The other day I was on a matatu headed to the house. A guy boarded the vehicle mid way; I really didn’t know what happened between him and the conductor. I only heard the conductor yell, “Hii gari huwa haibebi Wajaluo kama wewe!” That was one of the worst open tribalism incidents I have seen in my life. Any other time I would have protested and gotten out of the vehicle, well not that day. People had earlier on been killed just for coming from a given tribe or supporting a certain political candidate.

Together with all the other passengers we kept mum. Even though we might have been uncomfortable, we endured through it all, only fighting the injustice within ourselves.

As a society we have employed the mute mode on evils in the society. One of the worst ills we are facing today is police brutality. Our political scene has been characterized with several deaths. Police have employed the use of extra force in dealing with the people they should be protecting. They have beaten, killed and maimed people. In all these we expect calls for a stop to the killing but no we are proven wrong.

Our celebs have kept silent in calling out a stop on police brutality. They are busy protecting brands when their fans are dying. The once great boy band Sautisol would rather release sexual videos to save their stumbling musical career than speak out on the evils in the society. They are becoming part of the evils we have to deal with.

How can you say to your fans ‘I love you all’ on social media yet show none of that in action? Is it for the likes? What happens when all your fans are gone? Will you speak out then?

The political class has failed us miserably in the fight. I did not follow live the swearing in ceremony of President Uhuru Kenyatta, but I had to get my hands on his speech. I had to go through it more than once; to ensure that indeed I had not missed the acknowledgment of the political deaths in Kenya since the August 8 elections rather he did not talk about it at all. It feels so bad when the lives lost are treated like the slaughtering of chicken.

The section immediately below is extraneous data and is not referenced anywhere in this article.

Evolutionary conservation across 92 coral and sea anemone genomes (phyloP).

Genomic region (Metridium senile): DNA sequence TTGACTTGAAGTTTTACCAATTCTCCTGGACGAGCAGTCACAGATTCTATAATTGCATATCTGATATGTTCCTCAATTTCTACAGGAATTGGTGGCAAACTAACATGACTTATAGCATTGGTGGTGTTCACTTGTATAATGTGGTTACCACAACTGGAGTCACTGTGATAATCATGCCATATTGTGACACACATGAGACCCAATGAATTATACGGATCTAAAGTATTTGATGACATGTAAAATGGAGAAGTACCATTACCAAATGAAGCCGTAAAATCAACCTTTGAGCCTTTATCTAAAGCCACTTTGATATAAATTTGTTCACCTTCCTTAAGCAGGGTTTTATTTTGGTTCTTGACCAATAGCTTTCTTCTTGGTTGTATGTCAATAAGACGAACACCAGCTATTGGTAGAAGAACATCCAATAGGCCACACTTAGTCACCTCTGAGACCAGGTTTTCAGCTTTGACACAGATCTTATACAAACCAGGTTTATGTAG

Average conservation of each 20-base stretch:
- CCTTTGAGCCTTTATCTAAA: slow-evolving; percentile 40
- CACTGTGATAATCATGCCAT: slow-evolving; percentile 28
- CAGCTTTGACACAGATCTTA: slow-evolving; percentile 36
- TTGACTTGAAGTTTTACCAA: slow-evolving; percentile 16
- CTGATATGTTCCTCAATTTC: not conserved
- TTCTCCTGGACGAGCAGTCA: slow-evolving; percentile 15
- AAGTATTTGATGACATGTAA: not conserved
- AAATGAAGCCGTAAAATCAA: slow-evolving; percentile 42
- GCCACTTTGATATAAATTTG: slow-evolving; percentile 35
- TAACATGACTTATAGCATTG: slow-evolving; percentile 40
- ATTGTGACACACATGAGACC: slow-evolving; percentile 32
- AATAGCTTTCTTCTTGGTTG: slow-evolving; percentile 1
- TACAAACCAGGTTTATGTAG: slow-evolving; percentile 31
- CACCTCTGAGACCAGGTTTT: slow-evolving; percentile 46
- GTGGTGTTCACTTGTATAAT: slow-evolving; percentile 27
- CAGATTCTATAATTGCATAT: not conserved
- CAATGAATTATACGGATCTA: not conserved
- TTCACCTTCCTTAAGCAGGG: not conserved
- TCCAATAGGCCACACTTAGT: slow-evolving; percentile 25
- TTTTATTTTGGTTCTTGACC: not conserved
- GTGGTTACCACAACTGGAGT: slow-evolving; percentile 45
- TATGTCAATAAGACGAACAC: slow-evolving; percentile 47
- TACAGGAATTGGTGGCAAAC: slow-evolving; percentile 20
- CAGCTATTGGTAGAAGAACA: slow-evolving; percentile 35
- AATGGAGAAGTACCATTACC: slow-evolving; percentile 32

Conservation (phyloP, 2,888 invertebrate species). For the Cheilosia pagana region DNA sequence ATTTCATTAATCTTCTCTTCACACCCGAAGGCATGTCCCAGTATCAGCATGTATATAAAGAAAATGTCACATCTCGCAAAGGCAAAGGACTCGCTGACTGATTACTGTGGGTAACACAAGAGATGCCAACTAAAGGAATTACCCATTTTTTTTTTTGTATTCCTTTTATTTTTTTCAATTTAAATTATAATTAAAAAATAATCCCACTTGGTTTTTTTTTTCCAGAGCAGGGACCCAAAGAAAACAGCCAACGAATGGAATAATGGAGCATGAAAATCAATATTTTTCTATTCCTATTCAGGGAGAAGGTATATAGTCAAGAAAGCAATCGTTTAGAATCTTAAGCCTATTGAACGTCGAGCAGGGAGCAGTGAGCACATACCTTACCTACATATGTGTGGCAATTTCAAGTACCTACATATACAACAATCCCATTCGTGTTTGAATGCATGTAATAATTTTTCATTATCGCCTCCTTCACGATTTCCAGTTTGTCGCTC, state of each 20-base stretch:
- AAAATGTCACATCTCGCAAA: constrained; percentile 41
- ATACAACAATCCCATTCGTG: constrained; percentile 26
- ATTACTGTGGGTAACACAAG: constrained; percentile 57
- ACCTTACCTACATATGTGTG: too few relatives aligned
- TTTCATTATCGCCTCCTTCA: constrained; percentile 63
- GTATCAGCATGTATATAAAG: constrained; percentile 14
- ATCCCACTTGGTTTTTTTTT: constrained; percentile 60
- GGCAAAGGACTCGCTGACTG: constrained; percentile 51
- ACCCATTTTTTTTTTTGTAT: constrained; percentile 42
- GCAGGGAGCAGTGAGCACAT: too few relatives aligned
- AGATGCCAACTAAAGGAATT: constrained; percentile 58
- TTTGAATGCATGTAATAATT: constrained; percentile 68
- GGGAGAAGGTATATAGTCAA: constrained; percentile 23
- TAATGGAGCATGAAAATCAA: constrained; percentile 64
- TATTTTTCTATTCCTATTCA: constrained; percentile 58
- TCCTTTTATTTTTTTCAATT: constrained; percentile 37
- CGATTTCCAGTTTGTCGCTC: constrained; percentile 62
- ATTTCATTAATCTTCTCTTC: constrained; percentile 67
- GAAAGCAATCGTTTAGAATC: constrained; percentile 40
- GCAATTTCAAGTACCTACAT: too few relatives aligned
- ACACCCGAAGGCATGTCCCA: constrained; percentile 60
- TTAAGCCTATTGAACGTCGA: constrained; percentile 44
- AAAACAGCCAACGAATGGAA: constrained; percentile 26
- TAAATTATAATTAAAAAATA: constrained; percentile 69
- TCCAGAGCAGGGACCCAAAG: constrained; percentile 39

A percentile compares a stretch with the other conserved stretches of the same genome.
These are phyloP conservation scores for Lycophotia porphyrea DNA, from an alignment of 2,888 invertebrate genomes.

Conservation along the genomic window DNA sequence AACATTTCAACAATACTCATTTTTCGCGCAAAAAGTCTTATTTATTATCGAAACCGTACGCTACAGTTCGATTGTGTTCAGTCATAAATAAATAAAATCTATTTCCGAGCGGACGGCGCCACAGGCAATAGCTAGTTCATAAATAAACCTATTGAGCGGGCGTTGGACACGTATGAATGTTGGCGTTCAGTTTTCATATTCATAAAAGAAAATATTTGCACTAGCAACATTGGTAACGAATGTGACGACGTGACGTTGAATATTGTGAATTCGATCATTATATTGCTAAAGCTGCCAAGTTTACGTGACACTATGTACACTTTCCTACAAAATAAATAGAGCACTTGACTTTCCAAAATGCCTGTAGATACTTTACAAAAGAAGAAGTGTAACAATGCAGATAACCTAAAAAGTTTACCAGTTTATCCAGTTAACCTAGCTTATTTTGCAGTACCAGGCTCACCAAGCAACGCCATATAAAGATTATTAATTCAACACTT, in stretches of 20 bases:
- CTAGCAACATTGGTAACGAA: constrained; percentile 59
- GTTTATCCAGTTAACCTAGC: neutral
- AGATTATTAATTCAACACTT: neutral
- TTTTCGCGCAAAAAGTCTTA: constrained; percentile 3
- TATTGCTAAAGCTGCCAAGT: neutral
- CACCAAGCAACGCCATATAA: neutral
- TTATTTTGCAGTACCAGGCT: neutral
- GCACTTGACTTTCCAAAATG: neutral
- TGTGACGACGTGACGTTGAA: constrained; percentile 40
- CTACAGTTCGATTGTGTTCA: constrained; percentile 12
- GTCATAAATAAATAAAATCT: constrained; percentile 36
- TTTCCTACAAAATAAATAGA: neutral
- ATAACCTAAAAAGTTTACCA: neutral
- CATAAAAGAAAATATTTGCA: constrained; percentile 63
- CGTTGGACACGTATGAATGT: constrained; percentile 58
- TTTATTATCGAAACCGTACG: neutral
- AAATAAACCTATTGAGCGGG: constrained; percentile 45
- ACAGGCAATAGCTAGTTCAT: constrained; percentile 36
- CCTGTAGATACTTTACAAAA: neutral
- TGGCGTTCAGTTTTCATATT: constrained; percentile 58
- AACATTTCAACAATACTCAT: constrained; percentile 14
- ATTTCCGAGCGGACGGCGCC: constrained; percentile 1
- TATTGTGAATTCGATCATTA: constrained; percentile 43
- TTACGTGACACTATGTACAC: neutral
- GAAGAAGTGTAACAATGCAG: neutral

The truth is that it’s high time we have the uncomfortable conversation on police brutality.

My home county, Kisumu, has seen its fair share of police brutality and killings. The stage is always set for police brutality before any national political contest. My people cannot celebrate or show disappointment (most cases) in whatever political outcome. Before any public announcement there is heavy deployment of police to Kisumu. Media follows in second. Ready to capture the best photos and videos of the rowdy Kisumu people.

When the rest of the country looks at Kisumu, it sees a land of violence; a group of people who don’t have peace in their DNA, a place full of rowdy youth who thrive in destruction, a backward place with everyone an expert in throwing stones. But then they need to ask themselves some few questions. How did Kisumu manage to become a city when it is full time violence? How do people in Kisumu fend for themselves when all they do is violence all the time? The last time I checked violence couldn’t feed people.

The media has played a big role in painting a picture of violence in the minds of the people in relation to Kisumu. The media is hell bent on portraying violence as a Luo affair. For example, it took ages to report the cases on police killings in Bungoma, only showing it after widespread talks in social media.